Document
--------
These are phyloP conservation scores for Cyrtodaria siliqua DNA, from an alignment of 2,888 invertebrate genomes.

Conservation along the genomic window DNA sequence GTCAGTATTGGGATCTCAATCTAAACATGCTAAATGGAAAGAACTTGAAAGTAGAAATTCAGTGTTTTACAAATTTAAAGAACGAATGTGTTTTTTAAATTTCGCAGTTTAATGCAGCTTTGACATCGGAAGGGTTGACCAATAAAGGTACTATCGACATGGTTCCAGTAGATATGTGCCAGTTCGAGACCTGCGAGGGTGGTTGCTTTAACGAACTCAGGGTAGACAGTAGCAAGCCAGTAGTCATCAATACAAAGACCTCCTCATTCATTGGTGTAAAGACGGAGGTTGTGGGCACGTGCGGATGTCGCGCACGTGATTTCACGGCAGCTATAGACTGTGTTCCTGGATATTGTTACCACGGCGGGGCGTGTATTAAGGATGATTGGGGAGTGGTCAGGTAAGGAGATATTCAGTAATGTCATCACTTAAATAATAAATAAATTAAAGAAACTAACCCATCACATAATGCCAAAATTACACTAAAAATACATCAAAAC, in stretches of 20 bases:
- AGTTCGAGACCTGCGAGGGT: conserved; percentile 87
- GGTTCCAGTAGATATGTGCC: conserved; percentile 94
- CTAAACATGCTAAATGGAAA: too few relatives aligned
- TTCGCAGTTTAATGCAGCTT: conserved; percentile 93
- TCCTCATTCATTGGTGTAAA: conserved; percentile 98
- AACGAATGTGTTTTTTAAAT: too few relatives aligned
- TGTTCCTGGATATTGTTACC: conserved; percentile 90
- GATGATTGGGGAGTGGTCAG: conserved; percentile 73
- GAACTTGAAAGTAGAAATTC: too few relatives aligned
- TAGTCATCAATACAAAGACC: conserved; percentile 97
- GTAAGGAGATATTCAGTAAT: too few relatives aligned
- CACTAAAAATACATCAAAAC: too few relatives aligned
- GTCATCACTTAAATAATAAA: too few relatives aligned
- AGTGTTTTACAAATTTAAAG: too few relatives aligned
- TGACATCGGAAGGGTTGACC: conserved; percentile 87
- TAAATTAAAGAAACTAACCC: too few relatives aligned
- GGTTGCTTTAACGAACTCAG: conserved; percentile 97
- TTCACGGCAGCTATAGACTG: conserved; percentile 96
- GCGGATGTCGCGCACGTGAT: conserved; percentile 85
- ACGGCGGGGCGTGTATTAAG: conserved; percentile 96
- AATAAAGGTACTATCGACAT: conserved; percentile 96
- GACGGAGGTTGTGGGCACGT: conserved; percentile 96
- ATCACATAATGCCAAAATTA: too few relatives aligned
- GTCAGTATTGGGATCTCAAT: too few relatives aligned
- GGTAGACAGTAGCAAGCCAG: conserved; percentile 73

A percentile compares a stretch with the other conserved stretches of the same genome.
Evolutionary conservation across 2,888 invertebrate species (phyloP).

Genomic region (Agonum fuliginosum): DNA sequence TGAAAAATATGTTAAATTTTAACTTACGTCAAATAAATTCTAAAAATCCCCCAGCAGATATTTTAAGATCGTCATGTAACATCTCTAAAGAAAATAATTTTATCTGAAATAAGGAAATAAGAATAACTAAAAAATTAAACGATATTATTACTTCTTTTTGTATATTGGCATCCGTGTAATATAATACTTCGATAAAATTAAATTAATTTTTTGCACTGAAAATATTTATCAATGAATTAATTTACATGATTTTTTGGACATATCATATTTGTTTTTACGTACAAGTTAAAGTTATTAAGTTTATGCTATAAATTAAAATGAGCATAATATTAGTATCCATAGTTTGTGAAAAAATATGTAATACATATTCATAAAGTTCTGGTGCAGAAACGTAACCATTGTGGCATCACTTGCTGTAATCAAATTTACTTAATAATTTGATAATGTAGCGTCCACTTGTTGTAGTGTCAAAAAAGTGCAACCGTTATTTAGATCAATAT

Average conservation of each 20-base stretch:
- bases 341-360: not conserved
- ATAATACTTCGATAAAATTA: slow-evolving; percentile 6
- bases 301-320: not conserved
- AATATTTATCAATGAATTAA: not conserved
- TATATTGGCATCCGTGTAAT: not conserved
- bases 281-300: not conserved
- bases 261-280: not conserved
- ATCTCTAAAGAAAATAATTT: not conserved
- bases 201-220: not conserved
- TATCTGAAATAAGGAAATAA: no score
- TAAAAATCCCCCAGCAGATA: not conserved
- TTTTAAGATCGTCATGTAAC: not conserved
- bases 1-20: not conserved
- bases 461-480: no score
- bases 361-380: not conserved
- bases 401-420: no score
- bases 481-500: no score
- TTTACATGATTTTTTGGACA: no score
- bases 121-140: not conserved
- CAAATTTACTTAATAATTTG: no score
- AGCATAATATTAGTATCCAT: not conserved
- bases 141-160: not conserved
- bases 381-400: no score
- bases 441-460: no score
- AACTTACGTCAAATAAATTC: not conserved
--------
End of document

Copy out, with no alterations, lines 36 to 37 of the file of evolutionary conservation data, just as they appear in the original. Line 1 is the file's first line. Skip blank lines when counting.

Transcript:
- TATATTGGCATCCGTGTAAT: not conserved
- bases 281-300: not conserved